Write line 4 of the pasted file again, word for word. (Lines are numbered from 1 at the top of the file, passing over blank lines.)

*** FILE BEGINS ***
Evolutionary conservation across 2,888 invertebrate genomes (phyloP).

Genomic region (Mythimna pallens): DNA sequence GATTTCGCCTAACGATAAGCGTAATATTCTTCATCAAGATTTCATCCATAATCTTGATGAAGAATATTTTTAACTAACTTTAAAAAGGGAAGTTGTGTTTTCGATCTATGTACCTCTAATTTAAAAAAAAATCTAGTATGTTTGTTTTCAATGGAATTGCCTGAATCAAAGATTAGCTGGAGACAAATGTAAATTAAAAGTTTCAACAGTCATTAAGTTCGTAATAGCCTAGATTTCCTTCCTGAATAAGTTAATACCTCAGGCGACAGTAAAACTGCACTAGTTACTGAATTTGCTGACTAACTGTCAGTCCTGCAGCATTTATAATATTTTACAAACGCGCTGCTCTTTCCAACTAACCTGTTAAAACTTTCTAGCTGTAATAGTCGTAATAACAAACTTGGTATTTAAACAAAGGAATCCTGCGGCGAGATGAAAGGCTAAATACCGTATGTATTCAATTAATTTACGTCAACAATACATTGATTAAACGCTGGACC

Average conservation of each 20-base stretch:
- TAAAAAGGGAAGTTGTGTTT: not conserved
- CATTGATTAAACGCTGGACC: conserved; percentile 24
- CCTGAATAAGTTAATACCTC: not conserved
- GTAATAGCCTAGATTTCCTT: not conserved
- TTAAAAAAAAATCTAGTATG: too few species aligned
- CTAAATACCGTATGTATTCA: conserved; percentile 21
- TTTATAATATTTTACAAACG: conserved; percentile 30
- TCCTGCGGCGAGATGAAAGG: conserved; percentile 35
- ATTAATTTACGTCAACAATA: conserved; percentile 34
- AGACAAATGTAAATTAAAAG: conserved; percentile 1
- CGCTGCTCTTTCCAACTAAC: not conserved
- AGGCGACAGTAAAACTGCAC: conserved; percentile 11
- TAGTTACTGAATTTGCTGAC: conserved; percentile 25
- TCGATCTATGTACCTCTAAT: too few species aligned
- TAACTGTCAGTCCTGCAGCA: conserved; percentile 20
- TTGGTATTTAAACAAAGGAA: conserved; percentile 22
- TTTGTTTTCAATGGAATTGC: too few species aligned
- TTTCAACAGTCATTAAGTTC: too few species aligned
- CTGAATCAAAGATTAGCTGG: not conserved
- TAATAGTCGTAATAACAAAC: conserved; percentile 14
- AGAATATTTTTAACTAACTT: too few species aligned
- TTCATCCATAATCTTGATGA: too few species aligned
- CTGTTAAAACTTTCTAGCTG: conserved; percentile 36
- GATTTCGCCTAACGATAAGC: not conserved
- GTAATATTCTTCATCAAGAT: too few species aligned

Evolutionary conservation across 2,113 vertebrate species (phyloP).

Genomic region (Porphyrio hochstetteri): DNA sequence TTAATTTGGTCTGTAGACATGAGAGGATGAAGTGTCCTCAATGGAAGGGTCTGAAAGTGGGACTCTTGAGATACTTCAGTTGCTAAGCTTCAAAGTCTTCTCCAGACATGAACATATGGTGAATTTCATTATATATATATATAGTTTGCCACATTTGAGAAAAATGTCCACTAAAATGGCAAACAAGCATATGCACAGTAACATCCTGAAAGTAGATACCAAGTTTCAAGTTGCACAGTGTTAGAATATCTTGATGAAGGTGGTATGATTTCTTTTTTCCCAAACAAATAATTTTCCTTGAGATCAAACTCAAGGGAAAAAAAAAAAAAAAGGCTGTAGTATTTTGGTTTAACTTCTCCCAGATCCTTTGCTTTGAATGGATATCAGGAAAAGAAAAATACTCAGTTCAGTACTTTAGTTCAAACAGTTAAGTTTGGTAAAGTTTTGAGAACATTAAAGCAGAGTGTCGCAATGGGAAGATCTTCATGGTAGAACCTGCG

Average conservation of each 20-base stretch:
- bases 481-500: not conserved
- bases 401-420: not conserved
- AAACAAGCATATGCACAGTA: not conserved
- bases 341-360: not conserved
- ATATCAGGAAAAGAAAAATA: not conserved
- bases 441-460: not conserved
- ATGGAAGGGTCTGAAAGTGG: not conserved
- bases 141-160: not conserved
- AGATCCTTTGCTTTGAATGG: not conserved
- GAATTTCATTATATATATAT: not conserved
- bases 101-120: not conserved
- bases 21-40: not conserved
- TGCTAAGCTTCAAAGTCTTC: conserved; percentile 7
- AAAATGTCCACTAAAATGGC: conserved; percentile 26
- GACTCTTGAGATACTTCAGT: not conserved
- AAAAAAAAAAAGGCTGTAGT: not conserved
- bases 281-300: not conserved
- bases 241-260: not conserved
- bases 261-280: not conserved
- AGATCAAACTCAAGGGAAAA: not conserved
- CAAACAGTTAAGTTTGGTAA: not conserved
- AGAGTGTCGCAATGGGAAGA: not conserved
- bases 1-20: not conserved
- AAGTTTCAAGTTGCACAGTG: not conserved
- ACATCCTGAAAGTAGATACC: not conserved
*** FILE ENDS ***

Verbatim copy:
- TAAAAAGGGAAGTTGTGTTT: not conserved